Friday, April 12, 2013

Bulbs . why don't we see more of them in Italian gardens?

Today the wind is blowing a gale - more than 40 km/hr - and the dessicating effects are devastating, undoing all the good of the winter rains. So a chance to reflect on what is undoubtedly the most cheerful aspect of the garden: spring bulbs. In fact 'Cheerfulness' is one of my favourite daffodils, both for the complex flower form and scent. 
 But here in central Italy we see very few bulbs, at least as compared with England, and rarely in major planting schemes and drifts. I prefer more natural plantings and oten use species bulbs such a Tulipa Clusium. Not only are they more subtle coloured and delicate but more likely to come back in subsequent years.
 Strange really, because a lot of familiar bulbs originate from the Mediterranean and in spring you can see fields of wild daffodils (Jonquils etc) in Sicily. Also many bulbs come from climates where the summer is hot and dry but winter very cold; Tulipa Turkestania is another of my favourites.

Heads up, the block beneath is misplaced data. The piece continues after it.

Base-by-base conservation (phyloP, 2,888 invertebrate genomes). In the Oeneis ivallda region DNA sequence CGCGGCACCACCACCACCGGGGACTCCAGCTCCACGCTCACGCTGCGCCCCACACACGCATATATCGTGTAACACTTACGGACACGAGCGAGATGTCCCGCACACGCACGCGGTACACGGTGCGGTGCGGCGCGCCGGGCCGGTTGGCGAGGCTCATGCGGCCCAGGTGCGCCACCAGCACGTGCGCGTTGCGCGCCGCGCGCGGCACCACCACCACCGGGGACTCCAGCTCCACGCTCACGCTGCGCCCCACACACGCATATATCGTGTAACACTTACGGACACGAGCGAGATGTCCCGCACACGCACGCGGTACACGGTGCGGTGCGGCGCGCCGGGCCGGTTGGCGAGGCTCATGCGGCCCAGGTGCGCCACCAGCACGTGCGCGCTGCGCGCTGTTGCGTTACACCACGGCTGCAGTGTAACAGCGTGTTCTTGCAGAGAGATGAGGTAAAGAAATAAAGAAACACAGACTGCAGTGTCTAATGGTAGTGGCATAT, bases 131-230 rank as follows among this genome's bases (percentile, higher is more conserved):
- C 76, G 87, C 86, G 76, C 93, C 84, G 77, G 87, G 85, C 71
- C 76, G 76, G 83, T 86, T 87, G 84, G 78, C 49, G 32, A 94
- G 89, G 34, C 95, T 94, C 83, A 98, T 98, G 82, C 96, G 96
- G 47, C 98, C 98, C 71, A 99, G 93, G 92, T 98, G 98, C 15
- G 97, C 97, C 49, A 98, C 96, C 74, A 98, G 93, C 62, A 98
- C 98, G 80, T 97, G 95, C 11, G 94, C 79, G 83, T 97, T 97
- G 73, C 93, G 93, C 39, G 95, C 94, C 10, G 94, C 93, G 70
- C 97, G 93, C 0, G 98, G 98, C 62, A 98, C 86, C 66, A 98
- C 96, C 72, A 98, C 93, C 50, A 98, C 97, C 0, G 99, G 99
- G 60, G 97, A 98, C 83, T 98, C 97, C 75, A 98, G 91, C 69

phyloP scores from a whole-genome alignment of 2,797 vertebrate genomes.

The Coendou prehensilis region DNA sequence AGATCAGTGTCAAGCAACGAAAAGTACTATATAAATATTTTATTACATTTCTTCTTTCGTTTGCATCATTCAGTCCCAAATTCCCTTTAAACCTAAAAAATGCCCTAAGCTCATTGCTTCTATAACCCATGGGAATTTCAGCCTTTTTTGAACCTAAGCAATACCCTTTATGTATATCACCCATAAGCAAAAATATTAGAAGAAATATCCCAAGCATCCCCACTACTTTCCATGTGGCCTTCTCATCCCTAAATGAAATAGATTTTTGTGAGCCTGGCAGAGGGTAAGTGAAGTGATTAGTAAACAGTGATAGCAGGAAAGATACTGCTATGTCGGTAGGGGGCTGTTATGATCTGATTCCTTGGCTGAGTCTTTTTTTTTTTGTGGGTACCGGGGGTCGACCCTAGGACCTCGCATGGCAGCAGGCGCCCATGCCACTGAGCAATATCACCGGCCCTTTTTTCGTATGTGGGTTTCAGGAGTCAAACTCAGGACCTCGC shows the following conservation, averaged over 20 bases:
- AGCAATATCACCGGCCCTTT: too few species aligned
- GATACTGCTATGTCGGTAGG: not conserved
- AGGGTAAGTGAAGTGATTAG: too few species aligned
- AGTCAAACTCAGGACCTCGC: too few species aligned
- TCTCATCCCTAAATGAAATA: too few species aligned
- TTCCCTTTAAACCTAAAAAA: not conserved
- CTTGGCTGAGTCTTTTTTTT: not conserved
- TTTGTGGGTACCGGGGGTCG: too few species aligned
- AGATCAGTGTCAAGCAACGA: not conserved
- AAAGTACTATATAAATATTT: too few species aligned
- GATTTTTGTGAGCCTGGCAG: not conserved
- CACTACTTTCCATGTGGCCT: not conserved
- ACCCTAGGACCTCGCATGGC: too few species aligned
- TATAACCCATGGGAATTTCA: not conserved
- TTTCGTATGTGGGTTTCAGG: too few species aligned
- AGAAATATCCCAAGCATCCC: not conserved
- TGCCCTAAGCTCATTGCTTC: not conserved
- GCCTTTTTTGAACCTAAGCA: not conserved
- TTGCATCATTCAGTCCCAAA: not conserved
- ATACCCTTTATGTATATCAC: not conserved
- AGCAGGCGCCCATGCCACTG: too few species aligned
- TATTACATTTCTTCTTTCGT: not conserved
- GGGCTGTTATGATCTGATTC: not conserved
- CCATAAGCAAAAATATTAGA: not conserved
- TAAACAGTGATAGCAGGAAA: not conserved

Not forgetting corms either: Anenome Coronaria is also a native flower in central Italy and deserves to be more widely appreciated.


Carol said...

Lovely! Spring is not so full here yet. I hope the gale winds do not do too much damage.

Christina said...

For some bulbs, daffodils and tulips included need longish periods of cold to flower (tulips for instance need 13-15 weeks of cold, not always the case where I am. The Anemone on the other hand is a real winner and as you say should be planted everywhere. The will plant more for next year. Christina